From balancing the company books to paying utility bills, business admin can start to become a real productivity drain. However, embracing technology automating processes means this needn’t always be the case.
One of the first things a business owner notices as growth takes hold is just how time consuming everything is. How can an leader properly look after clients and customers if they are struggling to stay on top of basic operational tasks?
When everything from company accounts to staying on top of the office diary steals too many precious minutes from every working day, it doesn’t take long before it becomes abundantly clear that new systems to reduce business admin burdens must be put in place.
And, while this sometimes results in new staff, increasingly the answer to the problem for SMEs is to find technology-based solutions to many of their admin burdens.
Ahead of the curve
James Poyser, one of the founders of online accountancy service inniAccounts, could sense that there was a shift on the horizon when he and his co-founders settled around a kitchen table during Christmas 2005 to discuss how technology may be the answer to the bookkeeping woes of an army of freelancers and contractors – a cohort that Poyser had recently joined after waving goodbye to the corporate life.
“There was a real frustration amongst us at having to use cumbersome spreadsheets or deal with an accountant,” explained Poyser. “My background was tech, two of the other co-founders were engineers, and we’d all been on the receiving end of some pretty poor accountancy. Even back then we could see how technology could make a difference and make our lives much easier.”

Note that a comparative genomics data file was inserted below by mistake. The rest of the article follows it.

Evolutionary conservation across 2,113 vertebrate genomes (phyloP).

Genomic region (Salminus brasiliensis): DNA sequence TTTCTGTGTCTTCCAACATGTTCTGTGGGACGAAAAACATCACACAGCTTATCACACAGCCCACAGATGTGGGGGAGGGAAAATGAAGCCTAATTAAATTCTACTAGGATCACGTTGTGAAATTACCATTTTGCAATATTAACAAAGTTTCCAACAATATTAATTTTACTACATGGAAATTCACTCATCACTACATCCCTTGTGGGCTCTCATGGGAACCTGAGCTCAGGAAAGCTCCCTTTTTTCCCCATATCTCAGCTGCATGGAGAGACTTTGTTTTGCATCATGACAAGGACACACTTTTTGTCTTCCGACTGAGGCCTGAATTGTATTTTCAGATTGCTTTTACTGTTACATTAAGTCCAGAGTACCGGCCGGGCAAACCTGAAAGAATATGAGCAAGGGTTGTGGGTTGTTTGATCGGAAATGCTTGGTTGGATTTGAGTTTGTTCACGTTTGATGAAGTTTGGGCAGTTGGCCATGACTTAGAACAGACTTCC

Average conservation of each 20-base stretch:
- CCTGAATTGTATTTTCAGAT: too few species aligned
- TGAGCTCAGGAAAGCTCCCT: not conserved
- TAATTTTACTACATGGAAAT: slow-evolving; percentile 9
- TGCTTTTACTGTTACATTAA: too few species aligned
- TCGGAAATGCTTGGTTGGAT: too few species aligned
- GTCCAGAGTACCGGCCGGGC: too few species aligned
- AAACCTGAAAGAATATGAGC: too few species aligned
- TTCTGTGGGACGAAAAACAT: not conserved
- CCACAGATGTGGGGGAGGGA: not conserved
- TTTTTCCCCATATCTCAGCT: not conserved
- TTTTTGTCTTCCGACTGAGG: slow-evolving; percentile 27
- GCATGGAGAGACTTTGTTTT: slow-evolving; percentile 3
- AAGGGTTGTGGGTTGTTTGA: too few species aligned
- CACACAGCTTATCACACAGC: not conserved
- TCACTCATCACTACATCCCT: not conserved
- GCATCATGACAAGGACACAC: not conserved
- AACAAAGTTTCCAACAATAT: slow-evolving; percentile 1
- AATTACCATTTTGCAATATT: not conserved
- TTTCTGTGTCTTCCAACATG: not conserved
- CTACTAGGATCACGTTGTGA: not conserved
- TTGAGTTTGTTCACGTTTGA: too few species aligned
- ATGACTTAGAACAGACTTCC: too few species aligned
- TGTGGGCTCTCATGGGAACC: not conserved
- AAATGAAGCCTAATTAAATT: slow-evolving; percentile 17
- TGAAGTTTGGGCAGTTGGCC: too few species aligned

Over the next few years, the founders set about building a piece of cloud accounting software, recognising that if a user had a laptop and an internet connection then their finances could be available in real time – with no need for offline spreadsheets or for sending things back and forth to accountants.
“Nobody was doing it, so that’s what we did,” revealed Poyser. “We came along and took away all the admin burden, and our clients now spend about three minutes a week doing bookkeeping, which might otherwise take hours every month.”
Unsurprisingly, the inniAccounts founders (who have since added full accountancy support and advice to their offering) have been receptive to minimising their own business admin miseries from day one – although it’s true that many of the best solutions have only really sprung up in the past few years. “If we were starting up again right now our lives would be so much easier,” said Poyser.
Today, the Queen’s Award-winning company uses HR software called Breathe, which handles all their needs pertaining to absenteeism, holidays, tracking pay-rises and emergency contact details – and a lot more. “It takes care of all of those things that weren’t particularly complicated, but that were another drag that you needed to stop and think about,” said Poyser.
Another tech tool that the company swears by is Trello, a piece of collaboration software that facilitates different people working on projects together, but which can also be adapted to meet certain admin needs. Poyser, for example, has set up a checklist for when a new employee starts which enables the team to see what needs to be done – everything from “set up computer system” to “order cake for their first day”. He simply copies it onto a new Trello “board” when the newcomer starts and works through the list.